Toxics Dredging Resumes in the Hudson

Posted by Eric Haun
Monday, May 05, 2014
Photo: EPA

Dredging of toxics resumes in upper Hudson River for fifth season; PCB cleanup designed to restore Hudson River; created hundreds of new jobs

The U.S. Environmental Protection Agency (EPA) announced today that dredging operations are expected to resume on Wednesday in the Upper Hudson River. In 2014, dredging will begin south of Schuylerville, New York and proceed south towards Troy. Dredging will also occur in a two-mile section of river near Fort Miller that is not easily accessed by boat. Dredging is being conducted to remove sediment from the river bottom that is contaminated with polychlorinated biphenyls (PCBs). PCBs were used in the production of electrical equipment at two General Electric facilities located in Hudson Falls and Fort Edward, New York. Over a 30-year period, ending in the late 1970’s, an estimated 1.3 million pounds of PCBs entered the river from the two GE plants. PCBs are potentially cancer-causing chemicals that build up in the food chain.

The dredging project, which began in 2009, targets approximately 2.65 million cubic yards of PCB-contaminated sediment from a 40-mile stretch of river between Fort Edward and Troy, New York. To date, more than 1.9 million cubic yards - approximately 70 percent - has been removed. The dredging goal for 2014 is to remove 350,000 cubic yards of contaminated sediment. It is anticipated that dredging could be completed during the 2015 dredging season. The remaining in-river work associated with habitat reconstruction and the closing of the Fort Edward, New York sediment dewatering and processing facility will follow the dredging.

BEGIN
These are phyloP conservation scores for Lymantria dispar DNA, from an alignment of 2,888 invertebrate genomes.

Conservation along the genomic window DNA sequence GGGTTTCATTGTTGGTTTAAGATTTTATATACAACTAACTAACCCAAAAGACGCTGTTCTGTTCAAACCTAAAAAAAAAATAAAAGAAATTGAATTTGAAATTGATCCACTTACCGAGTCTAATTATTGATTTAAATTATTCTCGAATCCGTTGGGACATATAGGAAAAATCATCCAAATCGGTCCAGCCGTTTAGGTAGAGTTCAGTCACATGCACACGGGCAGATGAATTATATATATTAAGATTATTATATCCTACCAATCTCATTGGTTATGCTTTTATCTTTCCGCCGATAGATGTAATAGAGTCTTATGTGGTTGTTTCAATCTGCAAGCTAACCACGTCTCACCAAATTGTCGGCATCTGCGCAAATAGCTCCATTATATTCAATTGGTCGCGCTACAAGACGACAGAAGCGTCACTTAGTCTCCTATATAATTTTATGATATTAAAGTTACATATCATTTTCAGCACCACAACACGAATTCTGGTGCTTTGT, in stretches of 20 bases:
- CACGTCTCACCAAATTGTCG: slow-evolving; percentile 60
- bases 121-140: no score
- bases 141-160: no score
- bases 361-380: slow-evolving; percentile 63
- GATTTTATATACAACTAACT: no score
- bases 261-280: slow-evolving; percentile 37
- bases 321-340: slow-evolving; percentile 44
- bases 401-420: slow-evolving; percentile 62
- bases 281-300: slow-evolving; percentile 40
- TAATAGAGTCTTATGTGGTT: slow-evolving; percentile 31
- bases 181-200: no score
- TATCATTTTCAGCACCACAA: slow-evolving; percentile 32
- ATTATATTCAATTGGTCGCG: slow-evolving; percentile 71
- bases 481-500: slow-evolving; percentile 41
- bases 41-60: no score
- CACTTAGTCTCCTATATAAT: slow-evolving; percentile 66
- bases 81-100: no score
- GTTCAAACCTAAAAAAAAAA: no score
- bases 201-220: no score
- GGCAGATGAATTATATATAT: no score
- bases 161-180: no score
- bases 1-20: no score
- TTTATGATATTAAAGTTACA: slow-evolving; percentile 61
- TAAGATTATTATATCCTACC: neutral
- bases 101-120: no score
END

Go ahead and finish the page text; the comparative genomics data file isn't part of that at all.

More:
“The EPA is now at a point from which we can see the finish line for this momentous cleanup that was decades in the making,” said Regional Administrator Judith A. Enck. “With nearly two million cubic yards of toxic sediment already removed, the EPA has taken an important step toward a healthier Hudson River and healthier river communities.”

Some challenging areas remain, but EPA worked with GE to identify creative solutions to meet these challenges. For example, the original plan called for sediment that will be dredged from the section of the river that cannot be reached directly by boat to be moved through the community in trucks. With input from the EPA, the community and the state of New York, GE revised its original plan to instead transfer the material to barges for transport to the sediment processing facility.

As the project continues further south in 2014, dredging will occur in discrete locations spread across 20-30 miles. Transporting the dredged material north by barge to GE’s sediment dewatering and processing facility located on the Champlain Canal in Fort Edward, New York, will require longer travel times and passage through several locks. Several of the areas that remain to be dredged are also logistically challenging, including those near dams, shallow areas around islands and the landlocked section of river.